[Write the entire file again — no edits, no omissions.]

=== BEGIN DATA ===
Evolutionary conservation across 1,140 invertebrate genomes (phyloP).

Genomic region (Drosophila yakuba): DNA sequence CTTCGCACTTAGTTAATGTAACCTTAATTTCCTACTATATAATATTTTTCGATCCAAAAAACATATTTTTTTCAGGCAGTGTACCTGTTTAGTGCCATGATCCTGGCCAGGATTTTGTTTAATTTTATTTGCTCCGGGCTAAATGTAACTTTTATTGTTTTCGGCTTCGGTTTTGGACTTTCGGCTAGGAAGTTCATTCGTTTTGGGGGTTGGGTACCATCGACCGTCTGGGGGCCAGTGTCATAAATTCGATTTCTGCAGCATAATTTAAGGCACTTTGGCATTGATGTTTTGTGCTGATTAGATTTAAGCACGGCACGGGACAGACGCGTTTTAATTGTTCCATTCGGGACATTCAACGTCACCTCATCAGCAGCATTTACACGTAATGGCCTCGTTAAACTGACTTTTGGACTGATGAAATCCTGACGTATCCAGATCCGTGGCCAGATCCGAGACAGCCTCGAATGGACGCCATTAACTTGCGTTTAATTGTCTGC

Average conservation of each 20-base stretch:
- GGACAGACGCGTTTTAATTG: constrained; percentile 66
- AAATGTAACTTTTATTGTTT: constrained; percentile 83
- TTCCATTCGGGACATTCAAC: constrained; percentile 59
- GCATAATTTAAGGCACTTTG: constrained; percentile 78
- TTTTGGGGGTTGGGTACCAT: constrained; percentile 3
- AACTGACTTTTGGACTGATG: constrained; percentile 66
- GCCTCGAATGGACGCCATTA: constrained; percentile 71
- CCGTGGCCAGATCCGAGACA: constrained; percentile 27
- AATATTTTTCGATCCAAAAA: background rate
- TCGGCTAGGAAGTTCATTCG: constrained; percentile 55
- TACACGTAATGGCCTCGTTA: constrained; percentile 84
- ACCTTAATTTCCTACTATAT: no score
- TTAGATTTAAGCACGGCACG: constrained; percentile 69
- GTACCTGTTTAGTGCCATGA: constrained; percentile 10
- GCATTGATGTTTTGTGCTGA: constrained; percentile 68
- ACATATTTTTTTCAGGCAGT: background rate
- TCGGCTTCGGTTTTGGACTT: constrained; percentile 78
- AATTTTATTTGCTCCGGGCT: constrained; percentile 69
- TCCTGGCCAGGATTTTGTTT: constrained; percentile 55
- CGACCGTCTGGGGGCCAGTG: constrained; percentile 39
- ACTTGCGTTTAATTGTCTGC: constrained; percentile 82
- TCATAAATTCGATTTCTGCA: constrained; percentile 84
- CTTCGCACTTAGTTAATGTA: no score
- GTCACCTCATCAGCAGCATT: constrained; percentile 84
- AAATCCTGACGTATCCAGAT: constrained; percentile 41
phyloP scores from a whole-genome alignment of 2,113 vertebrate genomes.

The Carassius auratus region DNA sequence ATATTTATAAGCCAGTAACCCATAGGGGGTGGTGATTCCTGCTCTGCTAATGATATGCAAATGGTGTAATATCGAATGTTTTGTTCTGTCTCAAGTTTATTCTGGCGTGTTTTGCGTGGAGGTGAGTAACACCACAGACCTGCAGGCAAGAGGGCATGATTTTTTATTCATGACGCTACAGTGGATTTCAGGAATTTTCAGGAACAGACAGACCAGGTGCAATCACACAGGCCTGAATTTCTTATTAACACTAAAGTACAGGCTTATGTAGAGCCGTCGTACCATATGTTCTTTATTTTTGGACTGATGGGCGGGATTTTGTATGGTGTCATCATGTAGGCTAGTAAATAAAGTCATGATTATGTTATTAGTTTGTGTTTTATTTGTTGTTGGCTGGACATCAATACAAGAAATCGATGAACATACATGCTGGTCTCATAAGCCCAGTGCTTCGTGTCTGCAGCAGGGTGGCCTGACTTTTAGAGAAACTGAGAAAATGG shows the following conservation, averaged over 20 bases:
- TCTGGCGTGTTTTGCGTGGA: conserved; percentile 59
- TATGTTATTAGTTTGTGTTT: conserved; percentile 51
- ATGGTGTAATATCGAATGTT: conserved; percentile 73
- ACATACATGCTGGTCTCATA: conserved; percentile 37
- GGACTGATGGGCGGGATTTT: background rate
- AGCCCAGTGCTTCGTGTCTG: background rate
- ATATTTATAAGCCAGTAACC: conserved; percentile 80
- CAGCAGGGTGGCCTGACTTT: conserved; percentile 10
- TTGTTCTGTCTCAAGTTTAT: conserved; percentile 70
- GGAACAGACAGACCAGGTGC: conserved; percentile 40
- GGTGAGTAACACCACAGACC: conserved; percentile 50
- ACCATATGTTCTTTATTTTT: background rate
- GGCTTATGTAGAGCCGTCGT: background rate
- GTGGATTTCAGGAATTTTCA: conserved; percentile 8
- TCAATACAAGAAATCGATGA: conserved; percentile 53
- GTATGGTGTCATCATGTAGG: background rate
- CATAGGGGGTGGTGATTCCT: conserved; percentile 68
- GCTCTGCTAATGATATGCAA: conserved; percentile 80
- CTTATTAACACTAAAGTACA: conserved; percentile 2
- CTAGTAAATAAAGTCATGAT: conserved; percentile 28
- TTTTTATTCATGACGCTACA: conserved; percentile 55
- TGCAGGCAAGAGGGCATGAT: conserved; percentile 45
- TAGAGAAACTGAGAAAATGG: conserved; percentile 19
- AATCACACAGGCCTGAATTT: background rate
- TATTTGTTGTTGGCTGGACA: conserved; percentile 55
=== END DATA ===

Evolutionary conservation across 1,140 invertebrate genomes (phyloP).

Genomic region (Drosophila yakuba): DNA sequence CTTCGCACTTAGTTAATGTAACCTTAATTTCCTACTATATAATATTTTTCGATCCAAAAAACATATTTTTTTCAGGCAGTGTACCTGTTTAGTGCCATGATCCTGGCCAGGATTTTGTTTAATTTTATTTGCTCCGGGCTAAATGTAACTTTTATTGTTTTCGGCTTCGGTTTTGGACTTTCGGCTAGGAAGTTCATTCGTTTTGGGGGTTGGGTACCATCGACCGTCTGGGGGCCAGTGTCATAAATTCGATTTCTGCAGCATAATTTAAGGCACTTTGGCATTGATGTTTTGTGCTGATTAGATTTAAGCACGGCACGGGACAGACGCGTTTTAATTGTTCCATTCGGGACATTCAACGTCACCTCATCAGCAGCATTTACACGTAATGGCCTCGTTAAACTGACTTTTGGACTGATGAAATCCTGACGTATCCAGATCCGTGGCCAGATCCGAGACAGCCTCGAATGGACGCCATTAACTTGCGTTTAATTGTCTGC

Average conservation of each 20-base stretch:
- GGACAGACGCGTTTTAATTG: constrained; percentile 66
- AAATGTAACTTTTATTGTTT: constrained; percentile 83
- TTCCATTCGGGACATTCAAC: constrained; percentile 59
- GCATAATTTAAGGCACTTTG: constrained; percentile 78
- TTTTGGGGGTTGGGTACCAT: constrained; percentile 3
- AACTGACTTTTGGACTGATG: constrained; percentile 66
- GCCTCGAATGGACGCCATTA: constrained; percentile 71
- CCGTGGCCAGATCCGAGACA: constrained; percentile 27
- AATATTTTTCGATCCAAAAA: background rate
- TCGGCTAGGAAGTTCATTCG: constrained; percentile 55
- TACACGTAATGGCCTCGTTA: constrained; percentile 84
- ACCTTAATTTCCTACTATAT: no score
- TTAGATTTAAGCACGGCACG: constrained; percentile 69
- GTACCTGTTTAGTGCCATGA: constrained; percentile 10
- GCATTGATGTTTTGTGCTGA: constrained; percentile 68
- ACATATTTTTTTCAGGCAGT: background rate
- TCGGCTTCGGTTTTGGACTT: constrained; percentile 78
- AATTTTATTTGCTCCGGGCT: constrained; percentile 69
- TCCTGGCCAGGATTTTGTTT: constrained; percentile 55
- CGACCGTCTGGGGGCCAGTG: constrained; percentile 39
- ACTTGCGTTTAATTGTCTGC: constrained; percentile 82
- TCATAAATTCGATTTCTGCA: constrained; percentile 84
- CTTCGCACTTAGTTAATGTA: no score
- GTCACCTCATCAGCAGCATT: constrained; percentile 84
- AAATCCTGACGTATCCAGAT: constrained; percentile 41
phyloP scores from a whole-genome alignment of 2,113 vertebrate genomes.

The Carassius auratus region DNA sequence ATATTTATAAGCCAGTAACCCATAGGGGGTGGTGATTCCTGCTCTGCTAATGATATGCAAATGGTGTAATATCGAATGTTTTGTTCTGTCTCAAGTTTATTCTGGCGTGTTTTGCGTGGAGGTGAGTAACACCACAGACCTGCAGGCAAGAGGGCATGATTTTTTATTCATGACGCTACAGTGGATTTCAGGAATTTTCAGGAACAGACAGACCAGGTGCAATCACACAGGCCTGAATTTCTTATTAACACTAAAGTACAGGCTTATGTAGAGCCGTCGTACCATATGTTCTTTATTTTTGGACTGATGGGCGGGATTTTGTATGGTGTCATCATGTAGGCTAGTAAATAAAGTCATGATTATGTTATTAGTTTGTGTTTTATTTGTTGTTGGCTGGACATCAATACAAGAAATCGATGAACATACATGCTGGTCTCATAAGCCCAGTGCTTCGTGTCTGCAGCAGGGTGGCCTGACTTTTAGAGAAACTGAGAAAATGG shows the following conservation, averaged over 20 bases:
- TCTGGCGTGTTTTGCGTGGA: conserved; percentile 59
- TATGTTATTAGTTTGTGTTT: conserved; percentile 51
- ATGGTGTAATATCGAATGTT: conserved; percentile 73
- ACATACATGCTGGTCTCATA: conserved; percentile 37
- GGACTGATGGGCGGGATTTT: background rate
- AGCCCAGTGCTTCGTGTCTG: background rate
- ATATTTATAAGCCAGTAACC: conserved; percentile 80
- CAGCAGGGTGGCCTGACTTT: conserved; percentile 10
- TTGTTCTGTCTCAAGTTTAT: conserved; percentile 70
- GGAACAGACAGACCAGGTGC: conserved; percentile 40
- GGTGAGTAACACCACAGACC: conserved; percentile 50
- ACCATATGTTCTTTATTTTT: background rate
- GGCTTATGTAGAGCCGTCGT: background rate
- GTGGATTTCAGGAATTTTCA: conserved; percentile 8
- TCAATACAAGAAATCGATGA: conserved; percentile 53
- GTATGGTGTCATCATGTAGG: background rate
- CATAGGGGGTGGTGATTCCT: conserved; percentile 68
- GCTCTGCTAATGATATGCAA: conserved; percentile 80
- CTTATTAACACTAAAGTACA: conserved; percentile 2
- CTAGTAAATAAAGTCATGAT: conserved; percentile 28
- TTTTTATTCATGACGCTACA: conserved; percentile 55
- TGCAGGCAAGAGGGCATGAT: conserved; percentile 45
- TAGAGAAACTGAGAAAATGG: conserved; percentile 19
- AATCACACAGGCCTGAATTT: background rate
- TATTTGTTGTTGGCTGGACA: conserved; percentile 55